The truth about Romania’s gypsies: Not coming over here, not stealing our jobs – Europe – World – The IndependentPosted: 11 February 2013
A freezing wind sweeps in across the Romanian countryside. The sweet stench of garbage catches at the back of the throat, and feral dogs chase one another over the heaps of filth. This rubbish dump, for Claudia Greta and her family, is home, her house a ramshackle single-storey shack. Claudia, 40, is one of more than 1,500 Roma Gypsies who live in a sprawling, fetid encampment on a landfill site outside Romania’s second-largest city Cluj-Napoca. The residents of Pata Rat – half of them are children – have been forcibly moved there over the past 15 years. Claudia opens the shack door to a room little bigger than a caravan and sighs: “Look where we live. We live on top of garbage.”
Many Romanians have been perplexed by the British Government’s determination to dissuade them from coming to the UK. Next year, the quotas which let EU countries limit the number of Bulgarian and Romanian migrants crossing their borders will be lifted – allowing 29 million people free travel and working rights across Europe. But Britain wants to deter them from crossing the Channel.
Suspicions have been raised in Bucharest and Sofia that what the UK Government really fears – but dares not say publicly – is the mass migration of Roma, Europe’s most marginalised and maligned minority. That, in turn, has created further animosity towards the Roma, with other Romanians and Bulgarians blaming those communities for tarnishing their country’s image.
South American art and music is everywhere this summer. But it isn’t just confined to museums. As immigration from Latin countries has increased, so has the cultural tempo of our nation, says Ian Burrell
You step off the plane at Jose Marti international airport outside Havana, and immediately find yourself in a rumbling, rusting automotive museum. The highway into the centre of the Cuban capital comprises a noxious, noisy procession of trucks and cars from either side of the Cold War. The lorries that clog up the carretera are vile Soviet brutes that, you suspect, would survive any nuclear attack.
Growling as they weave between them are the relics of capitalism in its most glorious incarnation: 1950s Detroit. And it is thanks to the US that the monsters of Motown are still providing “transportational solutions” to the citizens of Cuba.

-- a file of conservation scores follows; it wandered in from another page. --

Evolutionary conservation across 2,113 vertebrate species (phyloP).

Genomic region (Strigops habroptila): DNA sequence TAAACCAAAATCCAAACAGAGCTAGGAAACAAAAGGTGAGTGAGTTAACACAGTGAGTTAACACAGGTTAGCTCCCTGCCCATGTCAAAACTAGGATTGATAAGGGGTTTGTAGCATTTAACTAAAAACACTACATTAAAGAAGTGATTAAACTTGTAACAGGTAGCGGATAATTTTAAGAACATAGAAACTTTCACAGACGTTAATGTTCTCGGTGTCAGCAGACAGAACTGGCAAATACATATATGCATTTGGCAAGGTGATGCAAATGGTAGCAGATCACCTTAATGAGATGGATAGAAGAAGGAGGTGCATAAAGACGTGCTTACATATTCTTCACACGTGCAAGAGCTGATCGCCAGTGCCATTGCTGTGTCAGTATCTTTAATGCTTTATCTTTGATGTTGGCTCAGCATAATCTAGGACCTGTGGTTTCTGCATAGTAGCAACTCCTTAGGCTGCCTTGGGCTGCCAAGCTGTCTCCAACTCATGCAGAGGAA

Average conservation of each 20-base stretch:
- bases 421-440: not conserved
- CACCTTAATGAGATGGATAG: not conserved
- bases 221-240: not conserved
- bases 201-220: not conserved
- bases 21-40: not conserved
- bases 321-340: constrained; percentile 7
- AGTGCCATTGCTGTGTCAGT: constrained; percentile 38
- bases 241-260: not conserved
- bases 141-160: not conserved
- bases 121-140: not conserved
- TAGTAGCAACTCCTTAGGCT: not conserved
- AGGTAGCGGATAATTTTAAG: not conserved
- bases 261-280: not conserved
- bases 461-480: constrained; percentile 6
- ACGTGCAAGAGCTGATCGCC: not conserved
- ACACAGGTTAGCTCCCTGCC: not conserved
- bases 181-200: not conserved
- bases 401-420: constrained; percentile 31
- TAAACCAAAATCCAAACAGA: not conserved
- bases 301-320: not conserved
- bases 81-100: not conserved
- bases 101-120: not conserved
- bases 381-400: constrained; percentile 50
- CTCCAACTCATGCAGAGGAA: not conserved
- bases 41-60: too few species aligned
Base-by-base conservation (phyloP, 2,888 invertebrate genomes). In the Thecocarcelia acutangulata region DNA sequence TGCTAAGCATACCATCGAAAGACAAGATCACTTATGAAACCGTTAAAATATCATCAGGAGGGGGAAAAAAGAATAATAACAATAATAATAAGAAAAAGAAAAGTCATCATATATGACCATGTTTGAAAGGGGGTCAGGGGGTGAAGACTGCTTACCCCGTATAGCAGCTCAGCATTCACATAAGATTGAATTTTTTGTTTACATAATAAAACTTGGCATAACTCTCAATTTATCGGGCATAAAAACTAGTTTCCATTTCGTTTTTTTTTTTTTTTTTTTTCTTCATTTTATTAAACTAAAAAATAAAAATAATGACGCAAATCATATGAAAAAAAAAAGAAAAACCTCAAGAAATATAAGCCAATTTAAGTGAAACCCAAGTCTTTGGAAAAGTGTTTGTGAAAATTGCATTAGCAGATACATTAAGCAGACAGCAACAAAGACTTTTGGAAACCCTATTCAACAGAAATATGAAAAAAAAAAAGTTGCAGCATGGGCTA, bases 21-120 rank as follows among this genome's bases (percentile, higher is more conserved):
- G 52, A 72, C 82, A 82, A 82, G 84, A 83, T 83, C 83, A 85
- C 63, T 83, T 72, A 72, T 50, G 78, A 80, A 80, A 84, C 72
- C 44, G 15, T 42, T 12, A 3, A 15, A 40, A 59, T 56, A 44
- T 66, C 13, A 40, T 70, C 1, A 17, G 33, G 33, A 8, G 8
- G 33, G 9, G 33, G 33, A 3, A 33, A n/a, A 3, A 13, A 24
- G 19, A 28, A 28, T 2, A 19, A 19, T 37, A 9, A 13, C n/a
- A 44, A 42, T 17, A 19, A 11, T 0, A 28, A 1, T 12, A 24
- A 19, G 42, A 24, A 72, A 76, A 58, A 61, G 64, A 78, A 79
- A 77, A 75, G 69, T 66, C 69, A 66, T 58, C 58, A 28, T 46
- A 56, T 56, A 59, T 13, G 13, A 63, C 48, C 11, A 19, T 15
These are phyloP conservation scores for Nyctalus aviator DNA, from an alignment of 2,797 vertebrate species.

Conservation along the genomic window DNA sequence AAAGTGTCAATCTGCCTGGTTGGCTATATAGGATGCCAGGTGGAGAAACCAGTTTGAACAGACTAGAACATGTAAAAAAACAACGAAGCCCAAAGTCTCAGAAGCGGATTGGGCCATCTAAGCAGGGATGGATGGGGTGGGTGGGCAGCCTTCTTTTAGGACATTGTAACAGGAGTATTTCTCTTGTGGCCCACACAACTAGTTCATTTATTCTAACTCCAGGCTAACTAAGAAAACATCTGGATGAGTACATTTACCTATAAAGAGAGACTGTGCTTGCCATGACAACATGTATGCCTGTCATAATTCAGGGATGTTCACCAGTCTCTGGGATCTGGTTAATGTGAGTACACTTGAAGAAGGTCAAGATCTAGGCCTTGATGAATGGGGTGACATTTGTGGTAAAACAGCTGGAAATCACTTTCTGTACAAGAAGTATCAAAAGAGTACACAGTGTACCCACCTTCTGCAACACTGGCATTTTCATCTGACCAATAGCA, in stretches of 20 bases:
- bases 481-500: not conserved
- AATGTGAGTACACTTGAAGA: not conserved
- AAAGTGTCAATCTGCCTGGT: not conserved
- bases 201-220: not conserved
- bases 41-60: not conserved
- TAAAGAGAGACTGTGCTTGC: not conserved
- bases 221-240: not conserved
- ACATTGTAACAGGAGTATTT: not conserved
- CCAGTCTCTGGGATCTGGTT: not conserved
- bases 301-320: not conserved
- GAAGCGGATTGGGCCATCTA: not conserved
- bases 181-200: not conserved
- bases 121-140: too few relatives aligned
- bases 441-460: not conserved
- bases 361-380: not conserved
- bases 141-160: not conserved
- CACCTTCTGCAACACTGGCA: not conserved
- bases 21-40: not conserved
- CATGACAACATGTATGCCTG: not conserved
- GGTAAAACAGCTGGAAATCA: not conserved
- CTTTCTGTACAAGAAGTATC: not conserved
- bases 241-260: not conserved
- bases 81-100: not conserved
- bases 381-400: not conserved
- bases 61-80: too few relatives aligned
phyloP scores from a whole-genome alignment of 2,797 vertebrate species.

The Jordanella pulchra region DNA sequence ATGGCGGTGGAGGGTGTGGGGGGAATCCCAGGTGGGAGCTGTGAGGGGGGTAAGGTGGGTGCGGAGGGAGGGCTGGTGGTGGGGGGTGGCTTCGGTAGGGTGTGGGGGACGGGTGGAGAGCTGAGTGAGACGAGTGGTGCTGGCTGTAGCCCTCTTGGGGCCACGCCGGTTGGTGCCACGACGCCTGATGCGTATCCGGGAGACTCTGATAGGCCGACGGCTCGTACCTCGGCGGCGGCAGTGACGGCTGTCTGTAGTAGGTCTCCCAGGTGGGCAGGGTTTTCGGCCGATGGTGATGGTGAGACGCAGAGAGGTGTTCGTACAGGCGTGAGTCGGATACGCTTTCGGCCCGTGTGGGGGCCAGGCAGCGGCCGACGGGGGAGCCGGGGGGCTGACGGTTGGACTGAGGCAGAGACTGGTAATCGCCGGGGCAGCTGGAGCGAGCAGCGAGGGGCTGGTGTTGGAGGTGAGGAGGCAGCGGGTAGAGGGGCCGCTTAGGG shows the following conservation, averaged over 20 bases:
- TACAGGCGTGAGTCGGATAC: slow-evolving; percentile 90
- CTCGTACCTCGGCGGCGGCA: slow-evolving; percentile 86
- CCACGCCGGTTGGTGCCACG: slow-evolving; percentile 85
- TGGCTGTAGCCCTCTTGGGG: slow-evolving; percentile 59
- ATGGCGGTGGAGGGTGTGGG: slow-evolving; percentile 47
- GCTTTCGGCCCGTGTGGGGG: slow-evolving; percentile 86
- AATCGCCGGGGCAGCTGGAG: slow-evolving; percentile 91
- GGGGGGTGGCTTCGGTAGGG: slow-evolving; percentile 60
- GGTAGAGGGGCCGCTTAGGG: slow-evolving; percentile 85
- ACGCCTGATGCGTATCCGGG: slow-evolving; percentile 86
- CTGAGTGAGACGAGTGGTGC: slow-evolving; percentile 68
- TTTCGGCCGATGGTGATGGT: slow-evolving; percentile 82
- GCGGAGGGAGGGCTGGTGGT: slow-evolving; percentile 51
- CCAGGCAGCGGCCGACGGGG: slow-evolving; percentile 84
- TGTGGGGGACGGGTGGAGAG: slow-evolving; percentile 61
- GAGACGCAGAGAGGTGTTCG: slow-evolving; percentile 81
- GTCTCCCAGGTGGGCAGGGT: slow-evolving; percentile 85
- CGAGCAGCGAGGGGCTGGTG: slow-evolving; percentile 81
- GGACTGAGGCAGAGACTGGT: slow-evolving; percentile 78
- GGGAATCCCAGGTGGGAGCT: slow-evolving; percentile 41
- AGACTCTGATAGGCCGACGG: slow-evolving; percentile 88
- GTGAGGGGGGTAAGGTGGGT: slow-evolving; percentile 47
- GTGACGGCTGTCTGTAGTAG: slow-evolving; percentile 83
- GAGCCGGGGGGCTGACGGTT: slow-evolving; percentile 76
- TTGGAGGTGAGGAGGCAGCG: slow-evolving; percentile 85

Flights of fancy: A new TV series celebrates the swinging Sixties era of Pan Am stewardesses – Features, TV & Radio – The IndependentPosted: 30 September 2011
But was it really all white gloves and cocktails? John Walsh discovers the truth about the original trolley dollies
The dance messiah: How David Guetta became the world’s biggest DJ – Features, Music – The IndependentPosted: 27 August 2011
Round 9.30pm tonight, a smiley Frenchman with flyaway hair will take to the stage at a music festival on a country estate near the Cheshire village of Daresbury. He will be unaccompanied by musicians or vocalists, but a couple of 9ft robots with laser-guns may stomp on stage for a bit. Beyond that, his stage kit will comprise an elaborate, elevated, wheeled DJ booth. There won’t be any record decks per se, only four spinning CD players. His vocal contributions will consist largely of enthusiastic exhortations to the crowd of 50,000 to make some noise and waggle their phones above their heads.
From across the other side of India’s long, hot border with Pakistan a moving message of condolence and regret has been delivered over a notorious incident that played out at the height of hostilities almost 50 years ago.
The pilot of a Pakistani fighter jet who in 1965 shot down a civilian Indian aircraft carrying a chief minister, his wife and other officials, has sought out the daughter of the Indian pilot and expressed his sorrow. The woman has accepted the apology and replied, saying she hopes the gesture could heal wounds not only at a personal level but perhaps even between two countries which have on four occasions gone to war.
Too many black men have been killed by the police. This is not the cause of these riots, but it’s in the mix
August, historians will tell you, is a good time to start a war. And, boy, does this feel like a war. This feels, when you switch on the TV, and see footage of burning cars, and burning buildings, and of people jumping out of burning buildings, and of people too scared to walk down their street, and of dark silhouettes in helmets waving shields, and of dark silhouettes in hoodies waving iron bars, like the nearest to war most of us have been.